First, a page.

Business Leaders Call for Election Spending Transparency

Saran wrapExecutives from major American corporations are calling for greater transparency in election spending, alleging the shadowy, secretly-funded groups that spent hundreds of millions on the 2010 elections are distorting the democratic process. Groups like Karl Rove's Crossroads GPS, they say, will spend an increasing amount in future elections and political scandal will follow. Meanwhile, Wisconsin leaders promote even greater election secrecy.

Wisconsin GOP Uses Parliamentary Trick to Protect Secret Corporate Spending

Wisconsin Republicans, without going on-the-record with a vote, have used a legislative trick to block an election board rule that would have shed light on the corporate interests laundering election spending through front groups. The move echoes the American Legislative Exchange Council agenda and will likely ensure a flood of secret ads and robo-calls for Wisconsin's 2012 elections.

Group Alleges University of Wisconsin's Diversity Policies are "Discriminatory;" Protesters Take Over Press Conference

MADISON -- The University of Wisconsin-Madison's race-conscious admissions policies amount to "severe racial discrimination," announced Center for Equal Opportunity (CEO) president Roger Clegg at a press conference Tuesday. As the event concluded, supporters of the university's diversity policies took over the conference room, and beneficiaries of the diversity policies Clegg attacked shared their experiences.

Wisconsin Legislators Support Corporate Right to Secret Spending

Wisconsin Republicans are pushing a bill to prohibit the state elections board from passing any rules regulating corporations, as part of an effort to thwart rules that would show how corporate interests are laundering election spending through front groups. Lawmakers only meet one day this month (Tuesday, September 13) and plan to take up the bill during that brief window.*

Justice Prosser Will Recuse in Campaign Disclosure Case

Embattled Wisconsin Supreme Court Justice David Prosser has unexpectedly announced he will recuse himself from an upcoming case involving a Tea Party challenge to proposed election disclosure rules. Prosser was asked to step down on conflict-of-interest grounds because his campaign attorney, James Troupis, is also the attorney for the Tea Party groups; for weeks, Prosser had insisted on his impartiality.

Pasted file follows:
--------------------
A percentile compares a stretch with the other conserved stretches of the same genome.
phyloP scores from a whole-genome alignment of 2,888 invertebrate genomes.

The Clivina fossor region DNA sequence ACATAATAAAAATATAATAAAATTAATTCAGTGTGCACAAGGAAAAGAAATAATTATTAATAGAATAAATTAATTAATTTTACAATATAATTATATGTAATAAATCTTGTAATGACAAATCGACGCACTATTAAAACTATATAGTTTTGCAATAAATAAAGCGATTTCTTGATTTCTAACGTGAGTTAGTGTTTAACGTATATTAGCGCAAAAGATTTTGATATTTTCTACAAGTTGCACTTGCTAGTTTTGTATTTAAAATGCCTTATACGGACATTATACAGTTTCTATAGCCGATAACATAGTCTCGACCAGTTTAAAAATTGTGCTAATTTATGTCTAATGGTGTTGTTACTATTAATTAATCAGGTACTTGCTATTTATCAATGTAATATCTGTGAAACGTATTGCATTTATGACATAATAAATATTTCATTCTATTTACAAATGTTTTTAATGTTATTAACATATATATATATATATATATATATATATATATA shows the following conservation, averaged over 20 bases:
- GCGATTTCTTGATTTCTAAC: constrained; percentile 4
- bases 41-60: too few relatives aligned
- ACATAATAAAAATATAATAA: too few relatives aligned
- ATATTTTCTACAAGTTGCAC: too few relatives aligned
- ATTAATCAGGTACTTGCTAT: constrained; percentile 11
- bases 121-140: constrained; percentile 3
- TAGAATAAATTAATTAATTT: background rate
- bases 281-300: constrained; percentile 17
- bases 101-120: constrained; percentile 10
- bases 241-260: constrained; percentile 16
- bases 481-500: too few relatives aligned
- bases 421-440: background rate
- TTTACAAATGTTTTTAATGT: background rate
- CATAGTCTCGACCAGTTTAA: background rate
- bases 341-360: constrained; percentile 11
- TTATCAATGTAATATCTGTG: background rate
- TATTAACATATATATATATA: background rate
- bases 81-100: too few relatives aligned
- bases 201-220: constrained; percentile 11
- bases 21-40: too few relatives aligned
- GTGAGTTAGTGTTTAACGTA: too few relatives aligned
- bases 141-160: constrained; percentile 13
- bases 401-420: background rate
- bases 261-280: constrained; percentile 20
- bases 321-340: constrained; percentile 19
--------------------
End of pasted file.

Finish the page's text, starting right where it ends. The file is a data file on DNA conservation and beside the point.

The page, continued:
More Controversy on Wisconsin's Highest Court

Justice M. GablemanWisconsin Supreme Court Justice Michael Gableman's allegation that Justice Ann Walsh Bradley smacked him upside the head in 2008 is being disputed by three Wisconsin Supreme Court Justices. Gableman made the allegation to Dane County sheriff's deputies investigating the June 13 "choking" incident between Justices David Prosser and Bradley.

As CMD has reported, sheriff's deputies questioned all seven state Supreme Court Justices about a June 13, 2011 altercation between Prosser and Bradley that took place just before the court released its decision on Governor Walker's collective bargaining law.The investigation was initiated based on Justice Bradley's concerns about workplace safety and officers questioned each of the justices on the topic.

"Choking Dissent" Report: Prosser and Process

The Sheriff's report on the investigation into Wisconsin Supreme Court Justice David Prosser allegedly "choking" Justice Ann Walsh Bradley in June not only describes a dysfunctional work environment, but also provides new details about the process leading to the court's decision on Governor Walker's contentious collective bargaining bill.

As CMD has reported, last week the Dane County Sheriff's office released the report of its investigation into Justice Prosser placing his hands on Justice Bradley's neck the evening before the court issued its controversial 4-3 opinion upholding Governor Walker's contentious collective bargaining bill. That report describes Prosser's role in creating the situation leading to the dispute by issuing a lengthy concurrence, without notice, after the court's liberal minority had drafted their dissenting opinion.


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